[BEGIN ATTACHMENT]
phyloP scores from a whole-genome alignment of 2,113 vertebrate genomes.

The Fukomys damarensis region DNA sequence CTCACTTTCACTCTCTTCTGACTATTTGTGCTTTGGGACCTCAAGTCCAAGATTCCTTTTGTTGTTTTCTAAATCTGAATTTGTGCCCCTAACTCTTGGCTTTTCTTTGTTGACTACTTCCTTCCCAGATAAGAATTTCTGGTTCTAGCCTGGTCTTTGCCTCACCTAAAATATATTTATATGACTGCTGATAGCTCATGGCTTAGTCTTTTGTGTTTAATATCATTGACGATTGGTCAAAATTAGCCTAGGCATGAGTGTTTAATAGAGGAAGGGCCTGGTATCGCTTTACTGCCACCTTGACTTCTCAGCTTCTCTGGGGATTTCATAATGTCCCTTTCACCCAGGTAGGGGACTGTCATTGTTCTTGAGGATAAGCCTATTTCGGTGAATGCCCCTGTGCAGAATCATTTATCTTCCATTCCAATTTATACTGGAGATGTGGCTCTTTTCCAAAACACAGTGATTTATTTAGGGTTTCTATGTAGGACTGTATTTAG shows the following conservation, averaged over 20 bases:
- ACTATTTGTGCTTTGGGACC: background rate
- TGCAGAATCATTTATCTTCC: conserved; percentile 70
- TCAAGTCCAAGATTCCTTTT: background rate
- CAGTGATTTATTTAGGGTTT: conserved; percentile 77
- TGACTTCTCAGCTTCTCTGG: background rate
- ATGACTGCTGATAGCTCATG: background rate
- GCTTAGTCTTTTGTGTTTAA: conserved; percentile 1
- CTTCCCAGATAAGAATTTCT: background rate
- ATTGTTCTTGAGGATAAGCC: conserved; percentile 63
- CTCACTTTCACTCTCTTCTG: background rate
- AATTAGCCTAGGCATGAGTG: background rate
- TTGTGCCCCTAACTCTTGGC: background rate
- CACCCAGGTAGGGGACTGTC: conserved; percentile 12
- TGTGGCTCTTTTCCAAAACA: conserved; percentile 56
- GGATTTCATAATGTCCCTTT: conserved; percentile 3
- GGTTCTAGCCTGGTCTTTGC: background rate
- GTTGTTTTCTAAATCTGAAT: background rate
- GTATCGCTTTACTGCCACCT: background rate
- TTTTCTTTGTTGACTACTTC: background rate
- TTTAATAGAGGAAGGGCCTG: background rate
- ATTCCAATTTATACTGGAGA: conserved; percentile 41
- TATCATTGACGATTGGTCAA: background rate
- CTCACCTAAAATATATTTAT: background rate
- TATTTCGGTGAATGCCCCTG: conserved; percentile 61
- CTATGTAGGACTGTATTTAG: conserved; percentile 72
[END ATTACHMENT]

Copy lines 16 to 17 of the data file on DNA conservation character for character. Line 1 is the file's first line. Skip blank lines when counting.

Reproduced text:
- TGTGGCTCTTTTCCAAAACA: conserved; percentile 56
- GGATTTCATAATGTCCCTTT: conserved; percentile 3